Met-Ed warns that touching a live power line can cause serious injury or death. You can't tell by looking whether a line is "hot" or not. Even if a downed line isn't actively sparking, always assume it is carrying electricity.

The company further states:
  • Immediately report downed wires to 888-544-4877 or your local police or fire department by calling 911.
  • Never go near a downed power line, even if you think it's no longer carrying electricity.
  • Stay more than 30 feet away from downed power lines, don't walk or drive near or over a downed line, and watch out for anything touching the line.
  • If a wire falls on a vehicle, passengers should stay inside until help arrives.
  • Don't drive over downed power lines.
  • If a downed line is near water - even a small puddle - keep well away.
  • Keep children and pets away from any wires.
  • Be careful not to stand under damaged tree limbs or power lines. Tree limbs can become weakened during a storm but not fall until several hours or days later. The same can be true for damaged power lines or poles.
  • Unplug appliances like refrigerators and freezers, and sensitive electronic equipment like TVs and computers, so that they won't overload when power is restored.
  • When operating a generator, always disconnect the power coming into your home. Otherwise, power from your generator could be sent back onto the utility lines, creating a hazardous situation for utility workers. The proper generator should be selected and installed by a qualified electrician.
  • Stay out of flooded basements, even if the power is off. Stay away from the breaker box if it's in a flooded basement.
Avoid food poisoning 

The lack of electricity also presents difficulties when it comes to food storage.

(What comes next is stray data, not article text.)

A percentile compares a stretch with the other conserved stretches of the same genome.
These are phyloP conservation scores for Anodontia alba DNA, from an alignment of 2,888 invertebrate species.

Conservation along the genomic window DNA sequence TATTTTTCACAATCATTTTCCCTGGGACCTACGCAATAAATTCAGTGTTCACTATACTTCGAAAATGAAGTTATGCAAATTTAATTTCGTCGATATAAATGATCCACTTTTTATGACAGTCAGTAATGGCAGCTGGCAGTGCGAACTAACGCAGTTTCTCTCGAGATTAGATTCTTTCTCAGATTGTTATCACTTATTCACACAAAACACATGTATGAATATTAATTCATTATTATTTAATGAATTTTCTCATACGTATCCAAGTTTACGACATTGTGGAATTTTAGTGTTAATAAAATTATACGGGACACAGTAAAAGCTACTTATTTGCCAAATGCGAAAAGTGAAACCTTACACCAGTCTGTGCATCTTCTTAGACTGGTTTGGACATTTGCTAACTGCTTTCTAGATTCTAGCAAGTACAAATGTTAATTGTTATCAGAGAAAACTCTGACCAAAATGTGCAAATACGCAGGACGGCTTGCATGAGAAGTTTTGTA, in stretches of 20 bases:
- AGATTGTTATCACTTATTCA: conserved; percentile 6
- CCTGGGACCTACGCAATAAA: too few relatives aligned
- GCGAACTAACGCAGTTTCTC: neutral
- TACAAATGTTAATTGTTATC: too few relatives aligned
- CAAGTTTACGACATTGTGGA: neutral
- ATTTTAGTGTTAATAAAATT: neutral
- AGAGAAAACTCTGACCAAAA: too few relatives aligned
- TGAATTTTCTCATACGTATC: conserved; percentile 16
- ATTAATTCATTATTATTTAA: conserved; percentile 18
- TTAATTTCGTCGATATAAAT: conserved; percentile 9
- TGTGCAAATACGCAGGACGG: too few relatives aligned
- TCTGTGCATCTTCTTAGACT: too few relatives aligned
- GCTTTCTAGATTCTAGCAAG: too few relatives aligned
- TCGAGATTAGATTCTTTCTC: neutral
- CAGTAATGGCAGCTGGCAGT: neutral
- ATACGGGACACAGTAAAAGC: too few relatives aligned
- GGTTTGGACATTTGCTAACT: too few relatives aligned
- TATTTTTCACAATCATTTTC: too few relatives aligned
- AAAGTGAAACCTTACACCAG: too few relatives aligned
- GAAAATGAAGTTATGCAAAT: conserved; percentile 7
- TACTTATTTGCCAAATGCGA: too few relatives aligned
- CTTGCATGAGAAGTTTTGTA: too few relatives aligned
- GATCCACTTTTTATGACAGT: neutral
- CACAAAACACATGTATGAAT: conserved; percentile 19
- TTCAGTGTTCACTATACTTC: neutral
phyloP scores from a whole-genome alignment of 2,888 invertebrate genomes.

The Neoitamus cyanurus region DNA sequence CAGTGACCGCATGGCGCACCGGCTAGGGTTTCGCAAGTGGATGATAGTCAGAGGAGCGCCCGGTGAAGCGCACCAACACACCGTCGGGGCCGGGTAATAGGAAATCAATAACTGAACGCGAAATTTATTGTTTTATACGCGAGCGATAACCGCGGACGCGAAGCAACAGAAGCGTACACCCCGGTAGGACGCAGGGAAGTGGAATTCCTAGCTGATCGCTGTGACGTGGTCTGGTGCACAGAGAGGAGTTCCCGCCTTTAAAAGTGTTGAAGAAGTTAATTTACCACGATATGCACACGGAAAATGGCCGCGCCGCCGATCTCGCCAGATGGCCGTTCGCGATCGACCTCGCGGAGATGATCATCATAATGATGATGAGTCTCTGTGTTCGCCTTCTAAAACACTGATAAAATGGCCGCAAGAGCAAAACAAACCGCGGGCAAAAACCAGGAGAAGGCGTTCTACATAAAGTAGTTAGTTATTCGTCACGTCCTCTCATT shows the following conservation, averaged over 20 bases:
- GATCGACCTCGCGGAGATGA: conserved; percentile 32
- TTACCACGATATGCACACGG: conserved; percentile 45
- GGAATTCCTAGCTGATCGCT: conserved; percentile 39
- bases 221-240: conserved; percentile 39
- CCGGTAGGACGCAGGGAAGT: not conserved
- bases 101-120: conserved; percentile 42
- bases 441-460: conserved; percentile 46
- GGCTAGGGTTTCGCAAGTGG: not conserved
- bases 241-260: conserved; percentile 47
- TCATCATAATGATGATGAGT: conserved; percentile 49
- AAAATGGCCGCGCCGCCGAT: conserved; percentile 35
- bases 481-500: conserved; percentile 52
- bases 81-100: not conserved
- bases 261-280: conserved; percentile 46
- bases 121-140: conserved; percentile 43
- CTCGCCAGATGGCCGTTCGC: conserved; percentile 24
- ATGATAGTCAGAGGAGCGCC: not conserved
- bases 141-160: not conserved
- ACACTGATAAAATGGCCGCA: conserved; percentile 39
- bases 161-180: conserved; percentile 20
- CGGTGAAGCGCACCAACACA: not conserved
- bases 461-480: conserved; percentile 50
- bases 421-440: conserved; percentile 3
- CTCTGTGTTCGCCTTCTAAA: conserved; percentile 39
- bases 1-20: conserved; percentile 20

Most refrigerated foods become unsafe to consume after being kept at 40 degree temperatures for more than two hours--that's about four hours in the average refrigerator without power when the door's been kept closed.

Obviously, with the expectation electricity won't be restored to the local area until next week, that's a problem.

Still, some foods that are commonly kept cold are safe to eat for longer, says , including:

  • Hard cheeses, such as cheddar, Colby, Swiss, Parmesan, provolone, Romano
  • Processed cheese, such as American
  • Butter and margarine
  • Fruit juices, opened canned fruits, fresh fruits, coconut, raisins, dried fruits, candied fruits, dates
  • Peanut butter
  • Jelly, relish, taco sauce, mustard, catsup, olives, pickles
  • Worcestershire, soy, barbecue, hoisin sauces
  • Opened vinegar-based dressings
  • Bread, rolls, cakes, muffins, quick breads, tortillas, and breakfast foods--waffles, pancakes, bagels
  • Pies, fruit 
  • Fresh mushrooms, herbs, spices
  • Raw vegetables

Nearly all other refrigerated foods should be discarded, especially highly perishable ones like meat. You can’t always rely on appearance or odor to determine whether food is safe.

Remember, "If in doubt, throw it out."

For more detailed information about food safety during an emergency, click here.